On a whim and in a moment that seemed a good idea, a few weeks ago I started recording my writing time in little time-lapse chunks (90 minutes comes out to about :30 seconds, without editing) and posting it to my Instagram. At the end of the insanity that was last year’s school year, not only did my energy for life in general seem to be zapped, but my writing routine seemingly evaporated. You can tell by my May blog posts–nothing called me to the words. I was in a funk, and going through summer break in this mindset was a guaranteed fast-track back into therapy for depression, which I’ve managed to head off for nearly a decade.
So I made a last-ditch effort in my social media posts, hoping to build not only accountability in the form of peer pressure to update regularly, but to make connection in a profession that requires some degree of solitude. I thought I’d just post a few a week, even though I write daily (often multiple times daily), and wrap it up at the start of July. I thought I had it all figure out, and I’d be back to myself in an easy-peasy 30 days.
I thought wrong. Way wrong, but in a surprisingly good way. Literally from my first video, friends texted to make sure I was doing ok. Many of my followers are friends IRL, some all the way back to college, some from before kindergarten. I can’t deny how their messages made me smile and started conversations we’ve let lag over the years, but what the pattern I started noticing in these DMs, messages, and texts caught me offguard. The conversations and comments–mind you, from people who have never met, come from drastically different backgrounds, careers, family lives, and even parts of the world–connected on the underlying theme of wanting to write, journal, be creative in some way, take time for themselves, find more joy in their lives, or how something I’d said in a post held some meaning for them that made them feel less alone.
I’ll deal with the latter in another blog entry, but the idea that I have friends who want to be more creative, express themselves, pursue writing or pick up a journaling habit floored me. I have always been content being the weird creative one, the one who stays home on Friday nights to work on an article while everyone else spends the night drinking away the memory of their workweek at the local bar. It never crossed my mind to think anyone else would be interested in playing with words.
Even more surprising, from these people I consider to be some of the smartest, savviest, most intelligent humans on the planet (they are *my* friends, after all…lol) were their obstacles to granting themselves some creative time. Fear, lack of time, self-doubt, perfectionism–these are the things writers have battled since the days of cave drawings, but I sense a deeper and more foundational stumbling block to actually sitting and writing: permission.
I know this sounds a little far-fetched. That these people who work raising families and holding down careers are certainly adults, and adults don’t need permission to do what they want…or do they?
That these people who work raising families and holding down careers are certainly adults, and adults don’t need permission to do what they want…or do they?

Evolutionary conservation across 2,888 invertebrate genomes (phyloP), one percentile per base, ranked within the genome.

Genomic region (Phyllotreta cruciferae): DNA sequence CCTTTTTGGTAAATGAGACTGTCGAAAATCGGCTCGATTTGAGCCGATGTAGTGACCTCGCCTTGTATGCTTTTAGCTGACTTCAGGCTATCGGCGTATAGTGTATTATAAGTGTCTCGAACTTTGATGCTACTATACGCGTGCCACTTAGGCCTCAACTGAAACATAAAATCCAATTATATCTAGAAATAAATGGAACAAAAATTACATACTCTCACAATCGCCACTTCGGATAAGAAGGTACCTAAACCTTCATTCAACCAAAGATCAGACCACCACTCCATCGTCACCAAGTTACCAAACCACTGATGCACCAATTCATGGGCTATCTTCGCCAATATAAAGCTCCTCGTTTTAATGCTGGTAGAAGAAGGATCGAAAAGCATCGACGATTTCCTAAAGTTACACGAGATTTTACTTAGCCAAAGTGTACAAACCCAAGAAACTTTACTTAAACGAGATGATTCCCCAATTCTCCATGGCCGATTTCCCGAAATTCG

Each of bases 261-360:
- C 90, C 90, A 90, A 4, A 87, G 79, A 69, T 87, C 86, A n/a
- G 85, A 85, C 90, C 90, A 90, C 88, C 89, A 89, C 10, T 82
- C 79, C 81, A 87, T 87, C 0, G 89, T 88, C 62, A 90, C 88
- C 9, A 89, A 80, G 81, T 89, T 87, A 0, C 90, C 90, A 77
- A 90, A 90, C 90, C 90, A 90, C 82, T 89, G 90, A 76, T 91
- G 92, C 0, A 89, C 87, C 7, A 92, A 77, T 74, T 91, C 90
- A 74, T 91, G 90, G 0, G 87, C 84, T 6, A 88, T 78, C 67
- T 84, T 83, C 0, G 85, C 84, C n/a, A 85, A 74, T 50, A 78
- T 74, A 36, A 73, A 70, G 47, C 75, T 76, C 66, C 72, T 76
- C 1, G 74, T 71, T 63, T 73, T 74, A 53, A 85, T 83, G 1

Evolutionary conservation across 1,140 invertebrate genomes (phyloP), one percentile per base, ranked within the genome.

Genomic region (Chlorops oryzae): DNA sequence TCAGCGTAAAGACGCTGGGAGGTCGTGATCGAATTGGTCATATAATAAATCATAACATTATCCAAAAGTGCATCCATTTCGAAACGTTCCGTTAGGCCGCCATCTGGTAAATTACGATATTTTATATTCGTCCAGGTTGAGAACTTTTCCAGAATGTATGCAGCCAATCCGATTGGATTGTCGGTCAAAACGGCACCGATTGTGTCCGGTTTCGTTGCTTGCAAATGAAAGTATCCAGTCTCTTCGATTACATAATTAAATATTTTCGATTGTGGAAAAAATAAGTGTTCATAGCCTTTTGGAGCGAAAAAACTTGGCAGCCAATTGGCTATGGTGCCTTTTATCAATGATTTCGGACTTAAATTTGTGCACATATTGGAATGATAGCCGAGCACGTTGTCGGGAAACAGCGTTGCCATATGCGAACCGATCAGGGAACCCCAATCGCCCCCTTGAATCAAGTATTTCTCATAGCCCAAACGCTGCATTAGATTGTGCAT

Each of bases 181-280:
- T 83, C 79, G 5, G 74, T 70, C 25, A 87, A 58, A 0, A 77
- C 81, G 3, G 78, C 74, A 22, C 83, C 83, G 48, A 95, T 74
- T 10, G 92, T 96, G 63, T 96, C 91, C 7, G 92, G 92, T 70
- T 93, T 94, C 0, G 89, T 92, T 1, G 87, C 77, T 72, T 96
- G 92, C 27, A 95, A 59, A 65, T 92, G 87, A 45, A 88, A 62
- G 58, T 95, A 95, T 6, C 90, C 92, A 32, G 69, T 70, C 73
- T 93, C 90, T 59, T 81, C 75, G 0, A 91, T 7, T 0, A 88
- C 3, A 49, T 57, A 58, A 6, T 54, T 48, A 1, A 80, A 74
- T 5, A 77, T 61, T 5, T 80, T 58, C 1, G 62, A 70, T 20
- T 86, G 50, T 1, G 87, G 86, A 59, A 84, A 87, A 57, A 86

Seems they do. We humans have been conditioned from birth that we have to be putting in time and attention to make everything around us run smoothly to the point that when we want to take time for ourselves, we’re often made to feel guilty, selfish, self-centered, and other unkind adjectives. So we work, and work more hours, work harder, do what others think we should be doing, and, with any luck, we managed to leave our real selves in the dust. Then we wonder why we turn sixty and feel like our best days are behind us, that we have to do this and have that and keep up with everyone, but nothing feels good. We burn out, melt down, sink into apathy and depression, and all the while ignoring our self and what we feel pulled to do but don’t because we need permission from someone on the external to say, “Yes! You should follow what you feel!”
It’s not that simple, of course. There are pieces and parts to every life, to every choice, to every situation, but the gist is that if we were a bit kinder to ourselves and were taught to listen to ourselves, we’d know the only permission we need to follow a bit of bright light is to give ourself the permission to do so.
I know this sounds silly to some, but I think it’s a real affliction for many people who know in their hearts there’s more to life than birth, work, and death. And for that, I have this advice: if something has been calling to you, softly in those moments and spaces between the work and the bustle, the goals and ambitions and paychecks that you keep putting off until someone says you’re allowed to pursue them, consider this your permission slip. Your mom is not going to sign on a dotted line, and your teachers are not going to collect them for the field trip to the museum. Part of being an adult is knowing that you–and only you–can take the smallest steps to change your life into what you want. No amount of money, time, status, or happy family photos can do this for you, so what do you need to tell yourself to allow that permission?
You have permission. You’ve waited this long–don’t let it slip by.